Part of the "Identity" campaign promoting the 10th World Conference of Science Journalists (WCSJ 2017). Designed by Ben Young Landis and Kelly Tyrrell. The banner reads "If you believe in the societal impact of science journalism, come find your global community", with words in alternating colors. The W C S J logo is visible in the lower right corner.
Portfolio , , , , , , , ,


Organized by the World Federation of Science Journalists (WFSJ), the World Conference of Science Journalists (WCSJ) is the biennial global meeting of science journalists, scientists, and science communicators. Member Associations within the WFSJ — spanning nations such as Argentina, Australia, Benin, Croatia, Japan, and México — bid for the honor of hosting these major meetings. These conferences offer attendees from diverse experiences and circumstances a rare opportunity to learn from one another, debating topical issues facing science coverage in popular media and discussing the tools and trends of their important craft.

In 2015, the United States delegation was awarded the bid to host the 10th World Conference of Science Journalists (#WCSJ2017), to be held in San Francisco, California. At the time, few could anticipate the geopolitical and institutional debates that would come to prominence over the following two years.

The Story

As the calendar turned to 2017, two developments posed challenges to the organizers of #WCSJ2017 — the National Association of Science Writers (NASW) and the Council for the Advancement of Science Writing (CASW).

One was a politically delicate membership vote that took place in Fall 2016 at NASW’s annual meeting. As the leading professional association for science journalism and science writing professionals in the United States, NASW has specific bylaws governing whether journalist versus non-journalist members can serve as board officers. A challenge to this bylaw — and the heated debate that followed as a result — generated wounding divisions within this professional community.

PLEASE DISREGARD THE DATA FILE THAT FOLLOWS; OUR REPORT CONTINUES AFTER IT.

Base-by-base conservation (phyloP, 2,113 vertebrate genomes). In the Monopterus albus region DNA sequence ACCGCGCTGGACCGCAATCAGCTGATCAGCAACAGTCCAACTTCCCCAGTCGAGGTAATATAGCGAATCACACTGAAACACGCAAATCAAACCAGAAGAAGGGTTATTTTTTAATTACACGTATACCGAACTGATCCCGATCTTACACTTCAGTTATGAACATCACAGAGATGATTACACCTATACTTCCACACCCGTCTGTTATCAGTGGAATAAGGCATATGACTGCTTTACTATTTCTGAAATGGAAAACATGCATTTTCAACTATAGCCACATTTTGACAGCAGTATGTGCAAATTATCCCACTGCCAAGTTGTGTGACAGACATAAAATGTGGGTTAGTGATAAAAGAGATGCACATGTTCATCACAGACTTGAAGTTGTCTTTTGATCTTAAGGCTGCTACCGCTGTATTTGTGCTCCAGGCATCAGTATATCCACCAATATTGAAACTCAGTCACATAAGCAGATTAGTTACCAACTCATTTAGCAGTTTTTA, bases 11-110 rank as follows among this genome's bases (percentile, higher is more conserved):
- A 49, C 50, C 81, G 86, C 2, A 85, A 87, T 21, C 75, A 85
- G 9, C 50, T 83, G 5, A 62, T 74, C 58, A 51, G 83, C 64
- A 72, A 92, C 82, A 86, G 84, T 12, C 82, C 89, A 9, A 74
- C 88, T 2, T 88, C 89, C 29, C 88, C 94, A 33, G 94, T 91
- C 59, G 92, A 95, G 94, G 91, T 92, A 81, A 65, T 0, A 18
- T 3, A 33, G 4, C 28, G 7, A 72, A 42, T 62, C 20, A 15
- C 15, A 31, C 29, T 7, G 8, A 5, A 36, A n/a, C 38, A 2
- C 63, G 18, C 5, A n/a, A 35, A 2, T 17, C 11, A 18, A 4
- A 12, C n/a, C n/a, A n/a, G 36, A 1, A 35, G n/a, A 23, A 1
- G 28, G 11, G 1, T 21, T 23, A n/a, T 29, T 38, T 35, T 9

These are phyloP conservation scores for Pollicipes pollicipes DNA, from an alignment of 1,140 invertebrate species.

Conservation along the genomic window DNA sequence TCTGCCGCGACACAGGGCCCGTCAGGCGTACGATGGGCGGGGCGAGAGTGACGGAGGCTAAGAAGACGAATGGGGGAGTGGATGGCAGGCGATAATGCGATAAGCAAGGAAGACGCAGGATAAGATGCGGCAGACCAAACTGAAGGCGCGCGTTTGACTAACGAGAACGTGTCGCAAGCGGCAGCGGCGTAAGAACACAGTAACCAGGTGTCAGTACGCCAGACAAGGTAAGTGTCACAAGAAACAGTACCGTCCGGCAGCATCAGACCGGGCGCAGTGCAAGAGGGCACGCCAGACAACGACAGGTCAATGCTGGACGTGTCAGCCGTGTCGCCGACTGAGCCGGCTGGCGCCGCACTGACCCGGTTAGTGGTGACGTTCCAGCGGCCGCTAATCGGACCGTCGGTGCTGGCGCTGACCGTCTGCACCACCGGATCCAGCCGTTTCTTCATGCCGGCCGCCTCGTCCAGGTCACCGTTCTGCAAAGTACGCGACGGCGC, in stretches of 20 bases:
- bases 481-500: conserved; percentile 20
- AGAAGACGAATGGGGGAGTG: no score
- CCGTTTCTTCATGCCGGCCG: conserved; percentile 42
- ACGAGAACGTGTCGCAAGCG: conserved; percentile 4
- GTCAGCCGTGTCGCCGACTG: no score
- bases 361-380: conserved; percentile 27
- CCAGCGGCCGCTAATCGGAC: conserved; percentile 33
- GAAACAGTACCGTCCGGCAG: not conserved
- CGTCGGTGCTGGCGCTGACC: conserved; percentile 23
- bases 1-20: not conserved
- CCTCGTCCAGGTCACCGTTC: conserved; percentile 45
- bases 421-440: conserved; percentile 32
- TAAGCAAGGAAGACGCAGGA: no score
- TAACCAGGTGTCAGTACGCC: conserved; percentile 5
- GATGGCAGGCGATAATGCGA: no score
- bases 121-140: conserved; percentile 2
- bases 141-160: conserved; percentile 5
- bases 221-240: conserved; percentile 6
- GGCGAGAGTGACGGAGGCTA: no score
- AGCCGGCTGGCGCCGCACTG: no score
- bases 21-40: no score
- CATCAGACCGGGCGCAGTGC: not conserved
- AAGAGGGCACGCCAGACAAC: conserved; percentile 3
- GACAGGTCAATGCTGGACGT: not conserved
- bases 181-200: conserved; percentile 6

The second was global politics itself. In January 2017, the new U.S. presidential administration signaled the first of its drastic changes to visa policies, creating restrictions and uncertainty for travelers to the United States. The timing was not fortuitous for an organizing committee seeking to invite global participants to attend a U.S. conference.

The twin events presented a special marketing challenge. #WCSJ2017 was to double as NASW’s annual meeting for that year. What words could help heal the rift between its journalist members and public information officer members in time for the October meeting? And how could NASW and CASW assuage its international partners that its U.S. conference would remain relevant and welcoming to all registrants?

The Process

As serving members of NASW’s Communications Committee for #WCSJ2017, my good friend and colleague Kelly Tyrrell and I ultimately devised a social media marketing strategy that sought to amend both concerns. Based on an original creative strategy by me and a social media engagement plan by Kelly, we pitched the “Identity” campaign idea to committee chair Jennifer Jackson Cox — and ultimately to the joint NASW-CASW Conference Committee leadership.

The strategy sought to acknowledge the many identities and interests that our broad, global community of science writers encompassed. We also wanted to pose some common questions facing our varied professions and nationalities — yet tease out a single notion that united us — namely, that no matter our differences, we all truly believed in the societal impact of science journalism. These sentiments of unity and identity through diversity led to our ultimate message:

If you believe in the societal impact of science journalism — come find your global community.

“Identity” Campaign, 10th World Conference of Science Journalists. (Ben Young Landis and Kelly Tyrrell)

In the end, the we generated and placed 138 social media banners across Twitter and Facebook over eight call-to-action stages — Apply, Discuss, Register, Laugh, Reason, Lunches, Hashtag, and Believe. Phases of the campaign aligned with key conference solicitation needs, such as the application period for travel fellowships (“Apply”) and the conference registration period (“Register). And key calls-to-actions were directed at more than 40 nationalities representing six continents — extending a virtual invitation to the world.

Finally, we moved the concept off the web and into the conference halls themselves — creating an interactive display at #WCSJ2017 where attendees could film their responses to a set of interchangeable “Discuss” prompts.

This was a wonderfully fulfilling project to work on. Kelly Tyrrell and I are both very proud to have done our small part in making everyone in our global professional community feel whole — and welcomed.

— Ben Young Landis


A Wakelet summary of the campaign is available at All tweets are searchable on Twitter at @theWCSJ (formerly @WCSJ2017).


Client: National Association of Science Writers (NASW)
Delivered: March-October 2017

Creative Direction: Ben Young Landis
Social Media Direction: Kelly Tyrrell
Lead Designer: Ben Young Landis, based on fonts, colors, and logo produced by Todd Schulte Design
Copywriters: Ben Young Landis and Kelly Tyrrell
Campaign Rollout: Kelly Tyrrell with Ben Young Landis

WCSJ 2017 Communications Committee Chair: Jennifer Jackson Cox
WCSJ 2017 Social Media Chair: Kelly Tyrrell